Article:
Thursday, July 2, 2009

A Rigged Game

Darryl Campbell, a Ph.D. candidate in history, has published a sneering obituary for Billy Mays, the hard-working television pitchman who died last month.

Campbell's carefully phrased criticisms ring with intellectual condescension:

"...the loudest practitioner of the old-school hard sell."

"...cookie-cutter ads and the questionably useful devices and chemicals he peddled."

"...he still existed mainly to give us sincere advice about problems we didn't even know we had."

"But the aw-shucks, nice-guy persona, all smiles and shouts, hid a cunning businessman who was fully aware that his persona was every bit a fetish as the trinkets he sold."

"...professional huckster."

"...he promised that acquiring superfluous junk could be a ticket to a better life, even at a time when that life seems to be slipping further and further out of reach for so many of us."

How ironic that Campbell should sneer at Billy Mays, when Campbell himself is purchasing what may the world's most questionably useful degree.

William A. Pannapacker, Ph.D. in English, writes about the academic profession for the Chronicle of Higher Education. In a recent column, he pointed out that only half of all doctorate holders in the humanities -- after nearly a decade of preparation -- will ever find a tenure-track position, the academic equivalent of a full time job.

Pannapacker warns aspiring humanities graduate students, "What almost no prospective graduate students can understand is the extent to which doctoral education in the humanities socializes idealistic, naïve, and psychologically vulnerable people into a profession with a very clear set of values. It teaches them that life outside of academe means failure, which explains the large numbers of graduates who labor for decades as adjuncts, just so they can stay on the periphery of academe."

Given a choice of professional values, I choose the values of the salesman over the values of the professor. The motives of the salesman are transparent. He wants the customer to buy. The values of the professor are carefully disguised. Behind the veneer of scholarly inquiry, he wants to exploit "naïve, and psychologically vulnerable people." Under the noble banner of knowledge, he promises that a superfluous degree is the ticket to a better life. Who is the better huckster here?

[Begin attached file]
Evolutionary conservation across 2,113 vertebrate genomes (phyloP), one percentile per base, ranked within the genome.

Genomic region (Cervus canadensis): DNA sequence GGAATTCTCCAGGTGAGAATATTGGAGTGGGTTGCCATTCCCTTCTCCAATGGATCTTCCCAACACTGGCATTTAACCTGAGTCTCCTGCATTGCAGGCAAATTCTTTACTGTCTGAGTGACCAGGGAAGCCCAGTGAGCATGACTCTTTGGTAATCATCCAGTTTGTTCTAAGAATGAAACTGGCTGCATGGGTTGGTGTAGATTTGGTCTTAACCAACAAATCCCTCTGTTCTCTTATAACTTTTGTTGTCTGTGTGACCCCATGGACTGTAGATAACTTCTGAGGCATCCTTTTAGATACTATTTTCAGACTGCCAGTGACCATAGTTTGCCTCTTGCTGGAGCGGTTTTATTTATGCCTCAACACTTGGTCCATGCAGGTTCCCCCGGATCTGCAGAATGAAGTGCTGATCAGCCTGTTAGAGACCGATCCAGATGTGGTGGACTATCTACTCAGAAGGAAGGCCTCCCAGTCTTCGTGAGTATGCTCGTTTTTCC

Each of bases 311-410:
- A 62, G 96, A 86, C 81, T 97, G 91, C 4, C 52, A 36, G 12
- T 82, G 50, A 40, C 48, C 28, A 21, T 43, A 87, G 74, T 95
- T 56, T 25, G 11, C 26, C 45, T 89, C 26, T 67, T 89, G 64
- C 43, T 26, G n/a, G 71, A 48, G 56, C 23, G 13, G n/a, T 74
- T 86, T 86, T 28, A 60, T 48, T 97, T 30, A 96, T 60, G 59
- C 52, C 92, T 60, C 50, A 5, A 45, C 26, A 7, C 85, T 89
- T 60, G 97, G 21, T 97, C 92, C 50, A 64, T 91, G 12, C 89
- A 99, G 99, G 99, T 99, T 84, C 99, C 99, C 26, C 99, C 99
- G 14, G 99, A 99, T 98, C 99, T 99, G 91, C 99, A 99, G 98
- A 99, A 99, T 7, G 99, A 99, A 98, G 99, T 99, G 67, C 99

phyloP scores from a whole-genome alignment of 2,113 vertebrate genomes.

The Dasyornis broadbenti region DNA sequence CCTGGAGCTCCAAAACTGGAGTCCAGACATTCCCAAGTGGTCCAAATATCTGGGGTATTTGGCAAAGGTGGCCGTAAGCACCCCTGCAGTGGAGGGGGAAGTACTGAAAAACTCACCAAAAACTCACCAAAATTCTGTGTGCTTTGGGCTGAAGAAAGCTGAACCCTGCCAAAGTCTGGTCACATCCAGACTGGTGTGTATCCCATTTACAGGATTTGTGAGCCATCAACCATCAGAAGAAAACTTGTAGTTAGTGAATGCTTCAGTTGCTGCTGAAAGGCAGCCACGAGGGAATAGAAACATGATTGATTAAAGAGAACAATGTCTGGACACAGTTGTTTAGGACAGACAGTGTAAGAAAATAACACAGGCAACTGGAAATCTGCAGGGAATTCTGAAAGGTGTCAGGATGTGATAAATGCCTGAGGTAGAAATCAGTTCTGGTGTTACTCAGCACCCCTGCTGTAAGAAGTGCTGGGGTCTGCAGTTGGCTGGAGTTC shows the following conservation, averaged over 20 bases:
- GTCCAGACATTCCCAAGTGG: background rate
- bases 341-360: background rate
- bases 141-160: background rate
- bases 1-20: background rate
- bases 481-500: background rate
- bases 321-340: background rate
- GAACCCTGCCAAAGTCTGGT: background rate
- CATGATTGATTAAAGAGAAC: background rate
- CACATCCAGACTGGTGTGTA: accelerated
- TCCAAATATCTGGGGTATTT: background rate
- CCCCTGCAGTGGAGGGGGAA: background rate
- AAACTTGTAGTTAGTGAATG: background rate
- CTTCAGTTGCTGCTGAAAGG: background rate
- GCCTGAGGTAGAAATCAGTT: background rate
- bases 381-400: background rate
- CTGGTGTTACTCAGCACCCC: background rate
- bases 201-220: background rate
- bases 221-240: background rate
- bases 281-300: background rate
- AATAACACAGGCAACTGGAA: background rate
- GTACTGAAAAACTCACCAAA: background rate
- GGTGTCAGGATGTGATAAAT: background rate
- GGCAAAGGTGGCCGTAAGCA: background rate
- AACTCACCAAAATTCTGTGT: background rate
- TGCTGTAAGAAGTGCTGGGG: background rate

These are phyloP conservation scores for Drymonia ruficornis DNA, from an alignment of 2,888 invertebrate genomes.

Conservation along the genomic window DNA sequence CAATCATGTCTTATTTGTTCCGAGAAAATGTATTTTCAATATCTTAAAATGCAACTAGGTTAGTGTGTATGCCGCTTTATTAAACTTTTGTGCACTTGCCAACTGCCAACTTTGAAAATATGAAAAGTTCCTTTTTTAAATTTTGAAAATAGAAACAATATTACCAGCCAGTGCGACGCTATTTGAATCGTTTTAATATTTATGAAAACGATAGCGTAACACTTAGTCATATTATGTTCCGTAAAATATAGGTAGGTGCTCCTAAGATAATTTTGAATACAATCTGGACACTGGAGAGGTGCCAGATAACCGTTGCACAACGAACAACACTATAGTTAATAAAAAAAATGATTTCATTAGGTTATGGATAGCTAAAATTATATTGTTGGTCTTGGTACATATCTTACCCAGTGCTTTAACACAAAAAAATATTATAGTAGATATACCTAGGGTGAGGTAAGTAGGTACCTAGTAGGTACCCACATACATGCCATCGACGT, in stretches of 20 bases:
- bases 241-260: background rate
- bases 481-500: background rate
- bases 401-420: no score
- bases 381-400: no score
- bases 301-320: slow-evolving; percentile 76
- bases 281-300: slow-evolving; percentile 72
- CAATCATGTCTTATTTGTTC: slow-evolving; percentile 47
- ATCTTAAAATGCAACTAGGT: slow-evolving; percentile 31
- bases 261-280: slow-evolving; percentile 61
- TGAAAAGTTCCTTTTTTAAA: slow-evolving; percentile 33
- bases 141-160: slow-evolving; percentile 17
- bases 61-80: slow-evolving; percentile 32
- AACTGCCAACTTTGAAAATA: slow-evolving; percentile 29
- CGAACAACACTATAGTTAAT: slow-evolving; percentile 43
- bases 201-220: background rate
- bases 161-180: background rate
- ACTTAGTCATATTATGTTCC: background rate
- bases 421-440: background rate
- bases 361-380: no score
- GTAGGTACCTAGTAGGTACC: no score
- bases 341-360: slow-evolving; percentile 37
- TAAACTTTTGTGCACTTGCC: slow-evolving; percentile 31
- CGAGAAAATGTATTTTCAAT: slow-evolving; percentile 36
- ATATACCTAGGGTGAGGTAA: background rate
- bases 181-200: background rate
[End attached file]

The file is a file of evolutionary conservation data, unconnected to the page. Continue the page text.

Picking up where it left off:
Professor Pannapacker concludes, "It's hard to tell young people that universities recognize that their idealism and energy — and lack of information — are an exploitable resource. For universities, the impact of graduate programs on the lives of those students is an acceptable externality, like dumping toxins into a river. If you cannot find a tenure-track position, your university will no longer court you; it will pretend you do not exist and will act as if your unemployability is entirely your fault. It will make you feel ashamed, and you will probably just disappear, convinced it's right rather than that the game was rigged from the beginning."

If Billy Mays really did sell some crap, at least it wasn't as individually expensive or socially toxic as the crap universities are selling some graduate students in the humanities.

1 comment:

Anonymous said...

It's a shame that the art of selling not appreciated enough by society. If not for the salesperson in one form or the other products would not be purchased. The last cog in the distribution process is the companies representative to the public and must not be taken for granted.